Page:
To develop a strategy for efficacious intervention in order to prevent or treat various cancers, one must understand the basic mechanism(s) by which various anticancer dietary factors prevent or reverse the tumor promotion or progression phases. Carcinogenesis is a multistage, multimechanism process, involving the irreversible alteration of a stem cell (the "initiation" phase), followed by the clonal proliferation of the initiated stem cell (the "promotion" phase), from which the acquisition of the invasive and metastatic phenotypes are generated (the "progression" phase). While intervention to prevent or treat cancer could occur at each step, the objective of this presentation will focus on the rate limiting step, the promotion phase. Gap junctional intercellular communication (GJIC) has been hypothesized to regulate growth control, differentiation and apoptosis. Most normal, contact-inhibited cells have functional GJIC, while most, if not all, tumor cells have dysfunctional homologous or heterologous GJIC. Cancer cells are characterized by the lack of growth control, by the inability to terminally differentiate and by resistance to apoptosis. Chemical tumor promoters (phorbol esters, DDT, phenobarbital, unsaturated fatty acids, saccharin, etc.) inhibit GJIC in a reversible fashion and at doses above particular chemical thresholds. Various oncogenes (e.g. ras, raf, neu, src, mos) down-regulate GJIC while several tumor suppressor genes can up-regulate GJIC. Antitumor promoters (retinoids, carotenoids, green tea components) and antioncogene drugs (i.e. lovastatin) can up-regulate GJIC. Transfection of gap junction genes ("connexins") into GJIC-deficient tumor cells can restore GJIC, growth control and reduce tumorigenicity. On the other hand, antisense gap junction genes can convert the phenotype of a non-tumorigenic cell to that of a tumorigenic one. Recently, a specific connexin knockout mouse was shown to have a higher frequency of spontaneous and induced liver cancers. Evidence from these studies clearly suggests that dietary factors can modulate GJIC by inducing various signal transducing systems.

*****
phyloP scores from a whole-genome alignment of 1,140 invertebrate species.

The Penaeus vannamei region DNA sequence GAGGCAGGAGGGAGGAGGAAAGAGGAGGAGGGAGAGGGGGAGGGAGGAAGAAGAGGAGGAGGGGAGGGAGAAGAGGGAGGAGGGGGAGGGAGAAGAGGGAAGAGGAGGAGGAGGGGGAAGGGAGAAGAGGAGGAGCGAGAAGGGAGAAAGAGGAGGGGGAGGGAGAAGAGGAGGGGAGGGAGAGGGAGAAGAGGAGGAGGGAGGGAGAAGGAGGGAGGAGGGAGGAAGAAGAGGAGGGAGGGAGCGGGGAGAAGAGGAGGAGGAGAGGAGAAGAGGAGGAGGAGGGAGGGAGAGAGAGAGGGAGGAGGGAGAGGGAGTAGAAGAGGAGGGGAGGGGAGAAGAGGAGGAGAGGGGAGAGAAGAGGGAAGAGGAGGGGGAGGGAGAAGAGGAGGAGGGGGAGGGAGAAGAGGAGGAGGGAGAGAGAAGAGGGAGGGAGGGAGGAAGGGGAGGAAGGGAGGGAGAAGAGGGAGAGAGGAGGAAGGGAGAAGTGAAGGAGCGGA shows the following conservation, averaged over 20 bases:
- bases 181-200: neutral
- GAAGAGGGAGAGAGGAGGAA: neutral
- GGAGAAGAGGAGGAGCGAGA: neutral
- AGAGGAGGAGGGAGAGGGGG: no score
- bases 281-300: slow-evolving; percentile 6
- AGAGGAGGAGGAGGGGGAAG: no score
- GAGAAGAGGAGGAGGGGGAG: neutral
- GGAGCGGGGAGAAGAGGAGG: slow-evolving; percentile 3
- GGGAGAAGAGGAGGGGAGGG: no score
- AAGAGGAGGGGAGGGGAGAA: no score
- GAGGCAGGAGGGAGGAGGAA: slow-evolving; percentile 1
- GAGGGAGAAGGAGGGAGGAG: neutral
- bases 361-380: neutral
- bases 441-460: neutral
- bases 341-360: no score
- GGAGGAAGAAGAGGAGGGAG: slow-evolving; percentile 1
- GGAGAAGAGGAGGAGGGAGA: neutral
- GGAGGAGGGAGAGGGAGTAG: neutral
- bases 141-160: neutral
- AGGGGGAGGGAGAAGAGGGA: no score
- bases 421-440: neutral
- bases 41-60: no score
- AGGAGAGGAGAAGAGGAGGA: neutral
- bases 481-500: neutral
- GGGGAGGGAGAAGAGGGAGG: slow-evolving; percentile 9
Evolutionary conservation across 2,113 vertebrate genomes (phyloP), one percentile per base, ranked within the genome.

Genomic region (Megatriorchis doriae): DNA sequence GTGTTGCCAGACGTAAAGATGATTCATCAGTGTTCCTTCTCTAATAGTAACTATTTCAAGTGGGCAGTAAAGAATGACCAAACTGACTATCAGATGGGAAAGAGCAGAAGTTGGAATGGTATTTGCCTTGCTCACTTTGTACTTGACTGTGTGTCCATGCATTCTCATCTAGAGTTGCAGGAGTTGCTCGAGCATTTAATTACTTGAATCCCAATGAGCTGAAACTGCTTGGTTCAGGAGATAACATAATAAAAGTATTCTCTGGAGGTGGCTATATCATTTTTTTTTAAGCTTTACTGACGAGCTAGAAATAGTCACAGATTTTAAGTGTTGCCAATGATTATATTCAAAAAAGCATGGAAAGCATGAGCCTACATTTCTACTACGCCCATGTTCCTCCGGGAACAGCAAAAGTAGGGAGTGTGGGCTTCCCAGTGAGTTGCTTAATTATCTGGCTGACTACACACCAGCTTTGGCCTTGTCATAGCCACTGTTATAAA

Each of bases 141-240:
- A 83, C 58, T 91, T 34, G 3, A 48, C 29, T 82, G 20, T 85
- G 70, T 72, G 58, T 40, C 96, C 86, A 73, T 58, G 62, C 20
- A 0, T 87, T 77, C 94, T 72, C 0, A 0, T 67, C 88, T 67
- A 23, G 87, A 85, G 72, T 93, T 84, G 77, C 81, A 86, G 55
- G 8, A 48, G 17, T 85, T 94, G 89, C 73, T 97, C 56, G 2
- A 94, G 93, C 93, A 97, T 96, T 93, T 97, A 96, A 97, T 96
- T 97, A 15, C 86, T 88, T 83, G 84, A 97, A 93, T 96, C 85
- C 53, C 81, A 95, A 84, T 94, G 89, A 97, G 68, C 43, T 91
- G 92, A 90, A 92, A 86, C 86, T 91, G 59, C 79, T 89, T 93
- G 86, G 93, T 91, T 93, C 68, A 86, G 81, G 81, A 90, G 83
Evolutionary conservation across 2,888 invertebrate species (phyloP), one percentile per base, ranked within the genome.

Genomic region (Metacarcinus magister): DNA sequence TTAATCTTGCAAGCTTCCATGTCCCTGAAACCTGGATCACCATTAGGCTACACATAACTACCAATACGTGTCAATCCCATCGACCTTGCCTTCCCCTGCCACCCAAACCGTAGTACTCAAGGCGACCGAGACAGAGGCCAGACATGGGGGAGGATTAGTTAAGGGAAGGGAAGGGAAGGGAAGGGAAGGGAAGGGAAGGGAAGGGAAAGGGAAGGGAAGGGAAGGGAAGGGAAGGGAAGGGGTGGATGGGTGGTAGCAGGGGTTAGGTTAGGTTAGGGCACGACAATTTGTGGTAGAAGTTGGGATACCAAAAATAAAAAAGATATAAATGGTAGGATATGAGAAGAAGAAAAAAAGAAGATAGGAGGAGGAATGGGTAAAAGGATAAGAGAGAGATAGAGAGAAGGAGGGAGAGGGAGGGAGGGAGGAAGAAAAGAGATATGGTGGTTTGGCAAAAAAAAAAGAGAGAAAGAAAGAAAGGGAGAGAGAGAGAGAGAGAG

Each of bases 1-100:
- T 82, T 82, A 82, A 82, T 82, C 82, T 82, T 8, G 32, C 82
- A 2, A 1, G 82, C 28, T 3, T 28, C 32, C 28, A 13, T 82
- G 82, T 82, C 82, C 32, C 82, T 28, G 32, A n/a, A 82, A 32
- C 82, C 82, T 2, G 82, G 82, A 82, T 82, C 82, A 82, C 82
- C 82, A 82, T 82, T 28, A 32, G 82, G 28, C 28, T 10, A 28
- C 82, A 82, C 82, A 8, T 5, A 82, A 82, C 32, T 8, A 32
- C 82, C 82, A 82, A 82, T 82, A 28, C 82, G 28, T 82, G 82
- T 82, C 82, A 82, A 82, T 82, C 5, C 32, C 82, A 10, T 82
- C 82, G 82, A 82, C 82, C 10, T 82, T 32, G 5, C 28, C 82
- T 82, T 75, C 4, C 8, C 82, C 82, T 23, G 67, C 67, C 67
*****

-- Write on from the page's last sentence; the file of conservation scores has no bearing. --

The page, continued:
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28

Wang YC, Bachrach. The specific anti-cancer activity of green tea (-)-epigaloocatechin-3-gallate (EGCG). Amino Acids 2002;22: 131-143.

Green tea which is widely consumed in China, Japan and India, contains polyphenolic compounds, which account for 30% of the dry weight of the leaves. Most of the polyphenols are flavanols, of which (-)-epigallocatechin-3-gallate (EGCG) is most abundant. Epidemiological studies revealed that the incidences of stomach and prostate cancers are the lowest in the world among a population that consumes green tea on a regular basis. It has also been reported that the quantity of green tea consumed, plays an important role in reducing cancer risk and in delaying cancer outbreak and recurrence. Various systems were used to confirm anti-cancer activities of green tea and/or EGCG. These included experimental animals in which cancer was induced chemically. Cultured cells transformed chemically or by oncogenes were also used. These studies clearly demonstrated that green tea or EGCG have anticancer and cancer preventive properties. The mechanisms of these activities have also been studied in details. It has been shown that green tea and its active components interfere with signal transduction pathways. Thus the activities of various protein kinases are inhibited, the expression of nuclear proto-oncogenes declines and the activity of ornithine decarboxylase (ODC) is reduced. ODC, which catalyzes the rate-limiting step in the biosynthesis of polyamines is closely linked with cellular proliferation and carcinogenesis. Inhibitors of ODC, like alpha-difluoromethylornithine (DFMO) have long been used for cancer prevention and therapy. It has been suggested that polyamine depletion by green tea could offer one explanation for its anti-cancer activities.